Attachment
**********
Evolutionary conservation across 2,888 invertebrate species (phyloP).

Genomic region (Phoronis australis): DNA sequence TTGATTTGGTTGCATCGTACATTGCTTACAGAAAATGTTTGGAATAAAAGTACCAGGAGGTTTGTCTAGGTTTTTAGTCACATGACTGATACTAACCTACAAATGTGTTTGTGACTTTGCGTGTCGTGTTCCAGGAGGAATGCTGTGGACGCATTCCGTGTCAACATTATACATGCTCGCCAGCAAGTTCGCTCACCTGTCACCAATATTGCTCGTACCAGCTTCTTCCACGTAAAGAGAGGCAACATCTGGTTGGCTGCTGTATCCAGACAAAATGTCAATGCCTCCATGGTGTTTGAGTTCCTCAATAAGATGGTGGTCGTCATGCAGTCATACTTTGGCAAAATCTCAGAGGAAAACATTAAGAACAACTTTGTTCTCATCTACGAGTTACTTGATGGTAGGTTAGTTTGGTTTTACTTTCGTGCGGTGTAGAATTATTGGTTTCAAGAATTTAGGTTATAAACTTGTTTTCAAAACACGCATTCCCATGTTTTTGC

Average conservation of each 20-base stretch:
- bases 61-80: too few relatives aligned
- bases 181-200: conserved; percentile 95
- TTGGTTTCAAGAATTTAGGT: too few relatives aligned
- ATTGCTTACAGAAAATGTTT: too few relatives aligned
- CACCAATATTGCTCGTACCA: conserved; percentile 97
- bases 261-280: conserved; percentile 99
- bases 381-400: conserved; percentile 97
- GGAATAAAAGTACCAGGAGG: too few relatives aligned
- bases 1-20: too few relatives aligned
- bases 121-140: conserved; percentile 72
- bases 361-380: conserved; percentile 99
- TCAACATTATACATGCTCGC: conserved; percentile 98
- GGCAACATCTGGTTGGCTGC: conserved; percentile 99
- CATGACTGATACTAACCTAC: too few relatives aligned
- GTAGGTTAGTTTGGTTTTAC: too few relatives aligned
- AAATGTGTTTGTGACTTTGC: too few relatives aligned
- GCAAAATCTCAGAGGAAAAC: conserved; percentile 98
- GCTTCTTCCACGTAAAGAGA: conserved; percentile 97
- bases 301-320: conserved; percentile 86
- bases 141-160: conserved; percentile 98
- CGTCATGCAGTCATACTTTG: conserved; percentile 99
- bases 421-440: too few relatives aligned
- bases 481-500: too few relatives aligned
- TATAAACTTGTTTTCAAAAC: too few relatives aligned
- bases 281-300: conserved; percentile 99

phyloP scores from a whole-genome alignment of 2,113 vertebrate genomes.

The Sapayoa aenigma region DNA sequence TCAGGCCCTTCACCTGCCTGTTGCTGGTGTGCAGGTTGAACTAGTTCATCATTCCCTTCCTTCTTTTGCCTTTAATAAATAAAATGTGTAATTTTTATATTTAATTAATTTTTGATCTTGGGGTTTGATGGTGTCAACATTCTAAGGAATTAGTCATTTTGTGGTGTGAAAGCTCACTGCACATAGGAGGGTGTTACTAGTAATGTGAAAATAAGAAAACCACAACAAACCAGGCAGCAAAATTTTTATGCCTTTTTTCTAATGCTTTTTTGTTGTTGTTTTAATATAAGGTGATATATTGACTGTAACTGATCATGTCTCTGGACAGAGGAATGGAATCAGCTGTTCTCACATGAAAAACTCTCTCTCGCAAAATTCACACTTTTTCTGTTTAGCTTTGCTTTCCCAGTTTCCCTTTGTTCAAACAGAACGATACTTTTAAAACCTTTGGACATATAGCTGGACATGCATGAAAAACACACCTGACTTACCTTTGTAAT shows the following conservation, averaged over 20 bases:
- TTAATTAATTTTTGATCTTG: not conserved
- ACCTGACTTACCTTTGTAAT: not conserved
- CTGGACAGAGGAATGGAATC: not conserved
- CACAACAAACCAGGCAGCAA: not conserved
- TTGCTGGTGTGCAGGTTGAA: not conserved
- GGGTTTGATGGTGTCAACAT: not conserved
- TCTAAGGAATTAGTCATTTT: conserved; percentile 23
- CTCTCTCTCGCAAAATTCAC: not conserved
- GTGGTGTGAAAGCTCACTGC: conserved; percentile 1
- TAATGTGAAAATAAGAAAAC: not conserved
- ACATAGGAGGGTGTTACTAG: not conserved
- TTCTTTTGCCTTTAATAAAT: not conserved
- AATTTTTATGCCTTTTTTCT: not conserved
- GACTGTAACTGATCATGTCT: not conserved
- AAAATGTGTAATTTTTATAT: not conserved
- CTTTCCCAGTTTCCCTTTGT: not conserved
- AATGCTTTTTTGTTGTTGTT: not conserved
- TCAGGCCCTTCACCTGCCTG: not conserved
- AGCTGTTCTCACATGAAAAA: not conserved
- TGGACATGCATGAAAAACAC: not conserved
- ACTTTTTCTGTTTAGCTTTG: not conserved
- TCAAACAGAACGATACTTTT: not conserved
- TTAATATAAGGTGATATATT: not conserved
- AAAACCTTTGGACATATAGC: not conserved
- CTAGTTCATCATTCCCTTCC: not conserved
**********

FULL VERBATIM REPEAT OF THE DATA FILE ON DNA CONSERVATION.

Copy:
Evolutionary conservation across 2,888 invertebrate species (phyloP).

Genomic region (Phoronis australis): DNA sequence TTGATTTGGTTGCATCGTACATTGCTTACAGAAAATGTTTGGAATAAAAGTACCAGGAGGTTTGTCTAGGTTTTTAGTCACATGACTGATACTAACCTACAAATGTGTTTGTGACTTTGCGTGTCGTGTTCCAGGAGGAATGCTGTGGACGCATTCCGTGTCAACATTATACATGCTCGCCAGCAAGTTCGCTCACCTGTCACCAATATTGCTCGTACCAGCTTCTTCCACGTAAAGAGAGGCAACATCTGGTTGGCTGCTGTATCCAGACAAAATGTCAATGCCTCCATGGTGTTTGAGTTCCTCAATAAGATGGTGGTCGTCATGCAGTCATACTTTGGCAAAATCTCAGAGGAAAACATTAAGAACAACTTTGTTCTCATCTACGAGTTACTTGATGGTAGGTTAGTTTGGTTTTACTTTCGTGCGGTGTAGAATTATTGGTTTCAAGAATTTAGGTTATAAACTTGTTTTCAAAACACGCATTCCCATGTTTTTGC

Average conservation of each 20-base stretch:
- bases 61-80: too few relatives aligned
- bases 181-200: conserved; percentile 95
- TTGGTTTCAAGAATTTAGGT: too few relatives aligned
- ATTGCTTACAGAAAATGTTT: too few relatives aligned
- CACCAATATTGCTCGTACCA: conserved; percentile 97
- bases 261-280: conserved; percentile 99
- bases 381-400: conserved; percentile 97
- GGAATAAAAGTACCAGGAGG: too few relatives aligned
- bases 1-20: too few relatives aligned
- bases 121-140: conserved; percentile 72
- bases 361-380: conserved; percentile 99
- TCAACATTATACATGCTCGC: conserved; percentile 98
- GGCAACATCTGGTTGGCTGC: conserved; percentile 99
- CATGACTGATACTAACCTAC: too few relatives aligned
- GTAGGTTAGTTTGGTTTTAC: too few relatives aligned
- AAATGTGTTTGTGACTTTGC: too few relatives aligned
- GCAAAATCTCAGAGGAAAAC: conserved; percentile 98
- GCTTCTTCCACGTAAAGAGA: conserved; percentile 97
- bases 301-320: conserved; percentile 86
- bases 141-160: conserved; percentile 98
- CGTCATGCAGTCATACTTTG: conserved; percentile 99
- bases 421-440: too few relatives aligned
- bases 481-500: too few relatives aligned
- TATAAACTTGTTTTCAAAAC: too few relatives aligned
- bases 281-300: conserved; percentile 99

phyloP scores from a whole-genome alignment of 2,113 vertebrate genomes.

The Sapayoa aenigma region DNA sequence TCAGGCCCTTCACCTGCCTGTTGCTGGTGTGCAGGTTGAACTAGTTCATCATTCCCTTCCTTCTTTTGCCTTTAATAAATAAAATGTGTAATTTTTATATTTAATTAATTTTTGATCTTGGGGTTTGATGGTGTCAACATTCTAAGGAATTAGTCATTTTGTGGTGTGAAAGCTCACTGCACATAGGAGGGTGTTACTAGTAATGTGAAAATAAGAAAACCACAACAAACCAGGCAGCAAAATTTTTATGCCTTTTTTCTAATGCTTTTTTGTTGTTGTTTTAATATAAGGTGATATATTGACTGTAACTGATCATGTCTCTGGACAGAGGAATGGAATCAGCTGTTCTCACATGAAAAACTCTCTCTCGCAAAATTCACACTTTTTCTGTTTAGCTTTGCTTTCCCAGTTTCCCTTTGTTCAAACAGAACGATACTTTTAAAACCTTTGGACATATAGCTGGACATGCATGAAAAACACACCTGACTTACCTTTGTAAT shows the following conservation, averaged over 20 bases:
- TTAATTAATTTTTGATCTTG: not conserved
- ACCTGACTTACCTTTGTAAT: not conserved
- CTGGACAGAGGAATGGAATC: not conserved
- CACAACAAACCAGGCAGCAA: not conserved
- TTGCTGGTGTGCAGGTTGAA: not conserved
- GGGTTTGATGGTGTCAACAT: not conserved
- TCTAAGGAATTAGTCATTTT: conserved; percentile 23
- CTCTCTCTCGCAAAATTCAC: not conserved
- GTGGTGTGAAAGCTCACTGC: conserved; percentile 1
- TAATGTGAAAATAAGAAAAC: not conserved
- ACATAGGAGGGTGTTACTAG: not conserved
- TTCTTTTGCCTTTAATAAAT: not conserved
- AATTTTTATGCCTTTTTTCT: not conserved
- GACTGTAACTGATCATGTCT: not conserved
- AAAATGTGTAATTTTTATAT: not conserved
- CTTTCCCAGTTTCCCTTTGT: not conserved
- AATGCTTTTTTGTTGTTGTT: not conserved
- TCAGGCCCTTCACCTGCCTG: not conserved
- AGCTGTTCTCACATGAAAAA: not conserved
- TGGACATGCATGAAAAACAC: not conserved
- ACTTTTTCTGTTTAGCTTTG: not conserved
- TCAAACAGAACGATACTTTT: not conserved
- TTAATATAAGGTGATATATT: not conserved
- AAAACCTTTGGACATATAGC: not conserved
- CTAGTTCATCATTCCCTTCC: not conserved